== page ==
Drugs taken by Chris Cornell didn't contribute to death, autopsy finds
In this Sept. 5, 2008, file photo, musician Chris Cornell performs on stage during Conde Nast's Fashion Rocks show in New York. (AP Photo/Jeff Christensen, File)
The Associated Press
Published Saturday, June 3, 2017 7:08AM EDT
DETROIT -- Soundgarden frontman Chris Cornell had drugs in his body, including an anti-anxiety medication, but they didn't contribute to his death by hanging in a Detroit hotel room, according to autopsy reports released Friday.
The reports confirm that Cornell, 52, killed himself after a May 17 concert. A resistance band was around his neck, and the other end was attached to a clip over the top of the bathroom door, said Dr. Theodore Brown, assistant Wayne County medical examiner.
Toxicology tests showed the presence of barbiturates, caffeine and lorazepam, also known as Ativan, for relief of anxiety. The report also lists naloxone, an anti-opioid drug, and a decongestant.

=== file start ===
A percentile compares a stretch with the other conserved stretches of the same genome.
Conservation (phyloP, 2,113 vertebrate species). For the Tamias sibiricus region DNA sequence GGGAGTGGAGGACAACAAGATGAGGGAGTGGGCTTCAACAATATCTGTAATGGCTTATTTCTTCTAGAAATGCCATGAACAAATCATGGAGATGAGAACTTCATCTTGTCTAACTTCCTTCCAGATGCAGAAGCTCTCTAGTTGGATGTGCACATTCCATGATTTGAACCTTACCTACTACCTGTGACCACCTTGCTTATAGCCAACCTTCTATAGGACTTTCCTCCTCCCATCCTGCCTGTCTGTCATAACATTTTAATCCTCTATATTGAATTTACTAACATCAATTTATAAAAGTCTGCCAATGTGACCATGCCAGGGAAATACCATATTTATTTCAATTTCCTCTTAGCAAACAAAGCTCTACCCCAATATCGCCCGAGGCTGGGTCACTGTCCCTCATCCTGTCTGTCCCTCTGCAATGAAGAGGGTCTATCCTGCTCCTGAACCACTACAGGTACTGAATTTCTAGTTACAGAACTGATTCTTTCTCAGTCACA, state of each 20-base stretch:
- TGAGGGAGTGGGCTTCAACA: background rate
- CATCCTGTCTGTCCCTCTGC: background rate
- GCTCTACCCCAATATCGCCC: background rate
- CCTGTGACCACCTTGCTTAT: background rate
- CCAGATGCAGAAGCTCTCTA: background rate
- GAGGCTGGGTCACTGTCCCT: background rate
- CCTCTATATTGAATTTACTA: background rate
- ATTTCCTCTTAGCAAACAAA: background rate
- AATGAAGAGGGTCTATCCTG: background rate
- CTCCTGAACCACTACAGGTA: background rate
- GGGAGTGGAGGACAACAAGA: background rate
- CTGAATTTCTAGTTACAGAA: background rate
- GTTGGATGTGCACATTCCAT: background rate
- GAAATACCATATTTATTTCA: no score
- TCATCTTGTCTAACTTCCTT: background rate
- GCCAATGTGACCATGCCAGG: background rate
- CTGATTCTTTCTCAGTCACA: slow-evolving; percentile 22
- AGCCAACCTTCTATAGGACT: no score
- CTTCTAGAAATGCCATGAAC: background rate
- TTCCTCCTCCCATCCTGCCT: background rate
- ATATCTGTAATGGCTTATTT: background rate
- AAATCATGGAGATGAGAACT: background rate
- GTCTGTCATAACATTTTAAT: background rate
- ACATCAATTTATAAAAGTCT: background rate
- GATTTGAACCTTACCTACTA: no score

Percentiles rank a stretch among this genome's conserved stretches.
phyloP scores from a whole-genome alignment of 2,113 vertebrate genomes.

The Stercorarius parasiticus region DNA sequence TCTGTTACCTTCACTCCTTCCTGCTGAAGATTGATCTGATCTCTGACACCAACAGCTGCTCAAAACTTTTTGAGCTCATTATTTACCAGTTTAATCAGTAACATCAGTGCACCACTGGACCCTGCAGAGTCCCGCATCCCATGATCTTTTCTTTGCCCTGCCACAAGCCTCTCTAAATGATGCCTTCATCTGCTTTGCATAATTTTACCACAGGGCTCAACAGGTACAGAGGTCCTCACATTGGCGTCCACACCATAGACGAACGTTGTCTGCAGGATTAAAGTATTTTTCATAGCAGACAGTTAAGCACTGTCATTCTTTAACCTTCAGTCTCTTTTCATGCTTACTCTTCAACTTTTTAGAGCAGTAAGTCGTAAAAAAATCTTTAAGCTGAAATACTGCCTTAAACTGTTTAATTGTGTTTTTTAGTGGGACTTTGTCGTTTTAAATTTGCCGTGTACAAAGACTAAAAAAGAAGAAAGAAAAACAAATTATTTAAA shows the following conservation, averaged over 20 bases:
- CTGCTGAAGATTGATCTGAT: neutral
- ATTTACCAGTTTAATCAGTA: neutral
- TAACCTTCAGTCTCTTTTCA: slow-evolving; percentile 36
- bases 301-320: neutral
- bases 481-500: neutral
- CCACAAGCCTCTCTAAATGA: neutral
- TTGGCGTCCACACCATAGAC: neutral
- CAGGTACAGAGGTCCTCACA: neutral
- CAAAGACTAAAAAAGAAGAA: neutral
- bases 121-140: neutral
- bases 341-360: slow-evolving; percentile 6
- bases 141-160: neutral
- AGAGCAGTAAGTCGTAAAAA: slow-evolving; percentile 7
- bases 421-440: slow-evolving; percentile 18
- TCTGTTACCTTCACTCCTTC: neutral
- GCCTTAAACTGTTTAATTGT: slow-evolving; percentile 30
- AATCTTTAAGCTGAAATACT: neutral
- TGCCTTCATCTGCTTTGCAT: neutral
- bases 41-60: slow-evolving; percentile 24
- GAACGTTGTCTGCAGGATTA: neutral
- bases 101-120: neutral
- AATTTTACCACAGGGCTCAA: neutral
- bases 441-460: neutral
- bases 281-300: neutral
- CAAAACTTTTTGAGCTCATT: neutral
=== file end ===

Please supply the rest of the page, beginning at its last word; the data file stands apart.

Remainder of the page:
"These drugs did not contribute to the cause of death," Brown said.
Cornell was found by a security guard who kicked in two locked doors at his hotel room on May 18.
Daryl Davies, a professor of clinical pharmacy at the USC School of Pharmacy, said the drugs are a "weird combination" of uppers and downers.
"When you mix that combination or cocktail, you can have drowsiness, you could be disoriented, but it seems like a stretch that you would hang yourself," he said.
Cornell was a leading voice of the grunge movement in the 1990s. Besides Soundgarden, he scored hits with Temple of the Dog and Audioslave.
Vicky Cornell has said that she talked to her husband immediately after the Detroit show and he had indicated that he may have taken extra Ativan. She had hoped the toxicology report might provide some answers about what happened.
"Many of us who know Chris well noticed that he wasn't himself during his final hours and that something was very off," she said in a statement Friday.
"We have learned from this report that several substances were found in his system. After so many years of sobriety, this moment of terrible judgment seems to have completely impaired and altered his state of mind," Vicky Cornell said.